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Old 09-06-2013, 02:43 PM
 
305 posts, read 1,114,826 times
Reputation: 297

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This is a pretty interesting interactive map from the University of VA that shows a dot for each person based upon the last census count. Pretty wild how lilly white the great plains and west are.

The Racial Dot Map: One Dot Per Person for the Entire U.S.

edit: just went back and read the entire thread, overdog has already posted this.
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Old 09-08-2013, 09:36 PM
 
Location: Wylie, TX
105 posts, read 97,811 times
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Coming from the East Coast (NYC in particular), you have to have a different mindset of diversity. In NYC, Manhattan is the center point and a lot of people commute into Manhattan, therefore you will see racial, ethnic and financial diversity. BUT, at home, back in the boroughs, there is limited diversity. I lived in a black neighborhood in the Bronx and there is a "border" between my neighborhood and the adjacent white neighborhood. That is just what it is. It has been like for a very long time and continues to this day (somewhat). So, you feel like you live in a diverse place, but you actually do not. You work in diversity, but don't live in diversity.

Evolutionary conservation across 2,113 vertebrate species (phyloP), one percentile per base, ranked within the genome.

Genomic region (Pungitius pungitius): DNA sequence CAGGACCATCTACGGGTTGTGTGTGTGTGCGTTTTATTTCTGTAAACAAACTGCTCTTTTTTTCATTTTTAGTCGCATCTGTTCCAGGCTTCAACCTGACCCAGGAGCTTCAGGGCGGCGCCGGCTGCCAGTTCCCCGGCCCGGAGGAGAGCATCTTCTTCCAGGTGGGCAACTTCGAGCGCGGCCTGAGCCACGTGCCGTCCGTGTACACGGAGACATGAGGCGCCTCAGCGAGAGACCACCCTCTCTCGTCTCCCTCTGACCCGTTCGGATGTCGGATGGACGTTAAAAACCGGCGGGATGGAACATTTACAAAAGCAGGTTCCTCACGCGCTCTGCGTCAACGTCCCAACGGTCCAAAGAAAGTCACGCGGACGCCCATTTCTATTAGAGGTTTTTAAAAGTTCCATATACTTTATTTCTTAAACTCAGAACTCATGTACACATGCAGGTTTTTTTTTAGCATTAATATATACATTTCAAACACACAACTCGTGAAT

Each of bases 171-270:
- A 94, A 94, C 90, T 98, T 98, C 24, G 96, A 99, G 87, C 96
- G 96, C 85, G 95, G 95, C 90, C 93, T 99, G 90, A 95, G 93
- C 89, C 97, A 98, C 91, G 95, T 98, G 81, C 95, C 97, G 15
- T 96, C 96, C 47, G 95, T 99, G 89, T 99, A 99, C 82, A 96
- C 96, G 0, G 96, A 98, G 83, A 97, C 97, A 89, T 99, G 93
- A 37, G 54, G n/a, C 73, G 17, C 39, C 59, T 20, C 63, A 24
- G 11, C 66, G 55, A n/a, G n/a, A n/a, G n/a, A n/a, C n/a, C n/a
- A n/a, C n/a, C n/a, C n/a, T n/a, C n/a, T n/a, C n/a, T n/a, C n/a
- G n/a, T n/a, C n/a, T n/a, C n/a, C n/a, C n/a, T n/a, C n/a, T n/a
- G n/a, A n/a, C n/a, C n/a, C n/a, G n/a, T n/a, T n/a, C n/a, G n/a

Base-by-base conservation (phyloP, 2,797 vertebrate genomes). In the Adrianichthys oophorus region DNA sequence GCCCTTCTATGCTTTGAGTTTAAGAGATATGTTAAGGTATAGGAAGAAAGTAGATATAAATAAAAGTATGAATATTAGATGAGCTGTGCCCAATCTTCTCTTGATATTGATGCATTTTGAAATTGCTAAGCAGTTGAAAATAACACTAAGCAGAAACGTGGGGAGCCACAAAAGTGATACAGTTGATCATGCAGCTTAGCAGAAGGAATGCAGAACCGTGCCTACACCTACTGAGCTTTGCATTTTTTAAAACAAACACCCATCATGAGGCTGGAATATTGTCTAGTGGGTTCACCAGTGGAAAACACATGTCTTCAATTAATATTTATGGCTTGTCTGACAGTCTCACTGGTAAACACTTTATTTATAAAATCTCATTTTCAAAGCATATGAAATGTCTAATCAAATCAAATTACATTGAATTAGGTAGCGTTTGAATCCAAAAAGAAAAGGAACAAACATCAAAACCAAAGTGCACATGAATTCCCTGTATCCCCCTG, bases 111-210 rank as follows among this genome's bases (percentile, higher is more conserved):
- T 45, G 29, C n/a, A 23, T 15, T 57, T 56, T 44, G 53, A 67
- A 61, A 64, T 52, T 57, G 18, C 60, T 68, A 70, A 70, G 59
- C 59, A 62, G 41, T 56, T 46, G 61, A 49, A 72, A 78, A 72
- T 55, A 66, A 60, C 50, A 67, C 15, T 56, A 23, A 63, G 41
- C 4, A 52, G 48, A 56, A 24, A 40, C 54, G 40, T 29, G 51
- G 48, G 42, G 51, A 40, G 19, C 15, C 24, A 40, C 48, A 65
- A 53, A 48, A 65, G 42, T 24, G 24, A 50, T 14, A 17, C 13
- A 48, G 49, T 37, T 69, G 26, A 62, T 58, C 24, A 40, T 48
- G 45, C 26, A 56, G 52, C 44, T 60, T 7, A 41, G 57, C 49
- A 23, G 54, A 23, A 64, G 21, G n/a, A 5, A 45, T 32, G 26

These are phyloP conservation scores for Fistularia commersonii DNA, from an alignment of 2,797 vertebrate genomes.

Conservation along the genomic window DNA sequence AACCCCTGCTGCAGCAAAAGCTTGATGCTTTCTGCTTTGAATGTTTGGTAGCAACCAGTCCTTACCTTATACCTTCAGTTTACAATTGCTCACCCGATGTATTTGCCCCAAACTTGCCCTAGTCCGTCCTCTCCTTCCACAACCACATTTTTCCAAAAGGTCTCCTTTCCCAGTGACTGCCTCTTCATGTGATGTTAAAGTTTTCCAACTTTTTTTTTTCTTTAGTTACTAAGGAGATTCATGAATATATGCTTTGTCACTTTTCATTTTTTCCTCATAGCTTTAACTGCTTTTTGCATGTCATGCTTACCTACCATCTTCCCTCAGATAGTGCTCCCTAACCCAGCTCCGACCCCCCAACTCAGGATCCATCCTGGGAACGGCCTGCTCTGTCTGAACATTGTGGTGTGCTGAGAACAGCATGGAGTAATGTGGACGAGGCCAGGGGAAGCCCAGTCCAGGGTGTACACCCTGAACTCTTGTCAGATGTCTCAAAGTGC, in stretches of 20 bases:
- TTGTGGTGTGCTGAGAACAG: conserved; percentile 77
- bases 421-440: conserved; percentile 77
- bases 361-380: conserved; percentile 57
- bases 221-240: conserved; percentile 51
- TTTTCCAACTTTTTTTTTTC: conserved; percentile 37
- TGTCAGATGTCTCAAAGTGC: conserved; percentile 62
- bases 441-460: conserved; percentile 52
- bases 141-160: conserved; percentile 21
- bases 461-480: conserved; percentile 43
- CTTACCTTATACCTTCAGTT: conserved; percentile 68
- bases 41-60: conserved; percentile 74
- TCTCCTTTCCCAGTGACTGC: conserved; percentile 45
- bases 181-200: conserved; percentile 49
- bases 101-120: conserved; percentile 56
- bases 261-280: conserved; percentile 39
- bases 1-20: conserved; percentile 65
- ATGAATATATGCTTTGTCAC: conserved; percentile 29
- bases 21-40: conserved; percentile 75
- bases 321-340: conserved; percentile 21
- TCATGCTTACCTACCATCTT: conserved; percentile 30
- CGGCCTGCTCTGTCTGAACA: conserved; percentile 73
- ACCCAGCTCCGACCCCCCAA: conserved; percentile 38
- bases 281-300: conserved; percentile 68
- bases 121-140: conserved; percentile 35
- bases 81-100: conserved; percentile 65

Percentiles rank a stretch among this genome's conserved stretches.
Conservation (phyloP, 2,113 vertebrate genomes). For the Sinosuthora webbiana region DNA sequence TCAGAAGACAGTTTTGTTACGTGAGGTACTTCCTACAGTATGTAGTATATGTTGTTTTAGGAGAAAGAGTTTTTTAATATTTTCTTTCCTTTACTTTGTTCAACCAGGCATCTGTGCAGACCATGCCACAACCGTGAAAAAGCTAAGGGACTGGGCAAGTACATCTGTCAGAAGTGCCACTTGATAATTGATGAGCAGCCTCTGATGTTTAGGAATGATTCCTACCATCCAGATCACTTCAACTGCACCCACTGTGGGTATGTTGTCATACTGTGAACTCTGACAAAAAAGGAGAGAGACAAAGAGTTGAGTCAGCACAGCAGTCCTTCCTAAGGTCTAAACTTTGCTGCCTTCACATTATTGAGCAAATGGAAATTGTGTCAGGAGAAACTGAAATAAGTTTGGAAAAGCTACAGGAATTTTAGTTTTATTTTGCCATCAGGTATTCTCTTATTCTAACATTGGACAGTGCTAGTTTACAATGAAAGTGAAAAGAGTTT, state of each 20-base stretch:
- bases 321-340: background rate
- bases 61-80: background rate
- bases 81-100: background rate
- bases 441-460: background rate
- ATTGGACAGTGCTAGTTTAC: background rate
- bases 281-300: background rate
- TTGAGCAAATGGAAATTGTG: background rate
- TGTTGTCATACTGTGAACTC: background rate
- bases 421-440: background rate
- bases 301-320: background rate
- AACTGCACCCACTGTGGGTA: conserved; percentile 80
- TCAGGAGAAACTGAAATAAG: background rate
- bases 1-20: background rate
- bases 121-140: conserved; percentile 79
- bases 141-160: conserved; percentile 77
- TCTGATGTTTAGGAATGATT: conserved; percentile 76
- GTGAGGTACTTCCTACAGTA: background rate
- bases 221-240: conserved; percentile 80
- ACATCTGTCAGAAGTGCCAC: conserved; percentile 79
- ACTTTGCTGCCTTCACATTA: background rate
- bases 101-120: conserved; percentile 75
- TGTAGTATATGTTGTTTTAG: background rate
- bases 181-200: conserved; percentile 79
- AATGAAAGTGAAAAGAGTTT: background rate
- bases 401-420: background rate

In Dallas, not only is this a car city, but there is no central working place. So, most of us leave our house to our car to our work back to our car and home. Don't walk around to experience what is around us. So, I can live in an all "name the race" neighborhood or a very racial/ethnic diverse neighborhood, and it really won't matter because you are not walking around your neighborhood.

So, my point being, is that you have to ask yourself, what do you want from diversity? You can live in an all same race neighborhood, but in DFW, that won't matter because the first mall, Walmart, Sprouts, etc. you hit will have some diversity. Obviously, some neighborhoods more than others.

We live in Murphy and are African American and it is a nice feel. My kid won't be the only black kid in school. We are not the only black family sitting at our neighborhood Chick-fil-a,etc. etc. But shockingly, the neighborhood does lack Hispanic diversity.

Knowing what I know now, when I look for a place to live in DFW, my first step is to check school systems in the price range that I can afford within a decent commute of work. Then go from there... diversity is a drive away.
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Old 09-08-2013, 09:50 PM
 
Location: Willowbend/Houston
13,403 posts, read 20,363,761 times
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^^^In Murphy, there is a very large Indian and Asian concentration. Murphy is diverse, but I do think a lot of it comes from Asian diversity.
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Old 09-09-2013, 04:34 PM
 
3,540 posts, read 6,978,803 times
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You would be incorrect. It's diverse. Not just Asian diverse.

And as I've said before, there's not pockets of any particular group. It's every street in every neighborhood across all 5 square miles that has a diversity.
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